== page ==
Posts tagged ‘candy’

Taking a Test? Have a Pocky!

Right now, millions of Japanese school kids are sharpening their pencils and putting their brains into gear for entrance exam season.

With the academic year beginning in April, students are preparing now for a seat in a good school. The competition is stiff so it’s common practice for parents to dish out part of their income for after-school test prep classes, called juku. In the U.S., we have Kaplan and Princeton Review, but those begin at the college level. In Japan, it starts as young as kindergarten.

Back in the day, I was a nervous wreck taking the SATs, which is the standardized college test in the U.S. No matter how hard I studied I never felt fully prepared. I even tried hypnosis and daily affirmations to boost my confidence. Any amount of encouragement was necessary to overcome that uphill battle.

pocky-20060222.jpg

In Japan, encouragement comes by way of candy. Walk down the aisle of any grocery store and you’ll see several of your favorite sweets – Kit Kats, Pocky and the like – printed with cheers like “You can do it!” and “We’re rooting for you!” They’re called gokaku (passing the exam) goods and though the price and content are the same, to the ambitious student these god-sent gems look like bona fide assurances of success. If I were a student I’d buy every box of gokaku candy I find and then slowly consume each one as I stay up all night studying.

Japanese consumers love matching their mood with their food. That’s why so many products change their look to fit the season. In the summer you’ll see bright yellow colors and a proliferation of thirst-quenching citrus. During fall and winter there’s shades of sweet-potato brown and milky white. Springtime adds cherry blossoms to both chocolate and potato chips.

So when entrance exam season comes around the only thing students are in the mood to know is that in a few months they’ll pass with flying colors. That’s why they have Pocky on their side. Just in case.

Himawari

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JPBizDirect, a Los Angeles based company, provides practical solutions for U.S. – Japan business projects. Our experienced Japanese staff will support all phases of your business project to seize business opportunities and turn your vision into a reality. >> Learn more
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March 3, 2008 at 9:50 am 1 comment

My Favorite Gifts from Japan

Whenever my Japanese relatives tell me they’re coming to visit the first thing they ask is, “What do you want from Japan?” And with my jaw agape, a flurry of cute-but-unnecessary products start racing in my head. I’d ask for plastic miniature toys but now that I’ve accumulated a garage-full I’ve scratched them off my list. A slab of Kobe beef would be nice, but unless I can assure safe passage through customs I doubt that’s going to happen. So lately, when they ask I just tell them, “Surprise me.”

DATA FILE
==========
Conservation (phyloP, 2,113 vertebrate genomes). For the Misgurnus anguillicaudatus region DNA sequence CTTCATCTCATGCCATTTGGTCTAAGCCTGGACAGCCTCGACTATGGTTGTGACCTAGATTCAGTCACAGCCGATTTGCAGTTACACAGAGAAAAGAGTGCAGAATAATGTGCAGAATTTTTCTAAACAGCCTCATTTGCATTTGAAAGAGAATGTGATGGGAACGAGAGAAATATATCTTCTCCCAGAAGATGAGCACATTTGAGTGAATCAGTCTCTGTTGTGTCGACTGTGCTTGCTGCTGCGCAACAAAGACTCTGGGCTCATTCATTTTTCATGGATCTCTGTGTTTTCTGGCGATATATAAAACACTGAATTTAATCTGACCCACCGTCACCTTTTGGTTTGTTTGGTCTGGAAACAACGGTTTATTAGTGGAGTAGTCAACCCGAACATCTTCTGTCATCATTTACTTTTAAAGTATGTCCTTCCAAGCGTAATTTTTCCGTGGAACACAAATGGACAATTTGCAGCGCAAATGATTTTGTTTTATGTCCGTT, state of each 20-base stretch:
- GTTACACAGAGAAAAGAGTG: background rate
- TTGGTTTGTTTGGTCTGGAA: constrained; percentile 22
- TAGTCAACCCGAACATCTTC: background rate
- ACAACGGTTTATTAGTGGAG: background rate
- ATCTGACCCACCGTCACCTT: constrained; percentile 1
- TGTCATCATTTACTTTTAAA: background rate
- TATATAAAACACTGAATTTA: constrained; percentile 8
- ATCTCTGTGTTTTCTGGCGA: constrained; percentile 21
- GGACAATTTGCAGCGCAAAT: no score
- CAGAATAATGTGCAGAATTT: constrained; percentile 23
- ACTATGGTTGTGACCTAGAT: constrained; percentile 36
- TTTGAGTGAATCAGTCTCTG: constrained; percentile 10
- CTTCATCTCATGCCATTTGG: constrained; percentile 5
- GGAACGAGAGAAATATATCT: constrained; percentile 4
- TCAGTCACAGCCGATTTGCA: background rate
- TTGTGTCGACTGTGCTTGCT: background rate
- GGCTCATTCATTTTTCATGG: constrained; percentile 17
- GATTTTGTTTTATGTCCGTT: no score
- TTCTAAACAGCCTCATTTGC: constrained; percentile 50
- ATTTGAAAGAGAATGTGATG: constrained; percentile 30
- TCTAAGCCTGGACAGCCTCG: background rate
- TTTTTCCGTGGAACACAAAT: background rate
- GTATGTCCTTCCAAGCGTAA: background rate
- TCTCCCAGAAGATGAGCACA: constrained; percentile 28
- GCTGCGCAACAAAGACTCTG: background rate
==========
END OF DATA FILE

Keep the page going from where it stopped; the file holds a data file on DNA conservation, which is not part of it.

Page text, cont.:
Here’s what I’ve received recently:

gum.jpg

I’m a sucker for Japanese candy so I always get a handful of it. They’re brightly packaged and come in weird flavors. The one on the bottom is called “Fragrance gum” and tastes like a bouquet of roses. No, I’ve never eaten a bouquet of roses, but if I did I’d probably spit it out, too. After a while, though, it starts to grow on you.

pro-voice.jpg

I haven’t tried it yet but apparently this package contains tablets that make your voice sound “wondrous.” You swallow it just before you go out to the karaoke bar. It’s called “Pro Voice,” so maybe it somehow turns you into a diva?? My brother found it at a store called Don Quixote, which is Japan’s version of Aahs.

tissue.jpg

And finally, my favorite gift from Japan. Boxes of tissue! Only these guys measure only 4 inches long! Utterly useless if you have a bad cold, but amazingly useful for the incidental nose drip. Whereas everything in the U.S. is super-sized, many things in Japan come really small.
So if someone wanted to bring you something from Japan, what would you ask for?!

Himawari

—————————————————————————
Thinking of doing business in Japan? We can make it easy for you!
JPBizDirect, a Los Angeles based company, provides practical solutions for U.S. – Japan business projects. Our experienced Japanese staff will support all phases of your business project to seize business opportunities and turn your vision into a reality. >> Learn more
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February 25, 2008 at 8:44 am 6 comments


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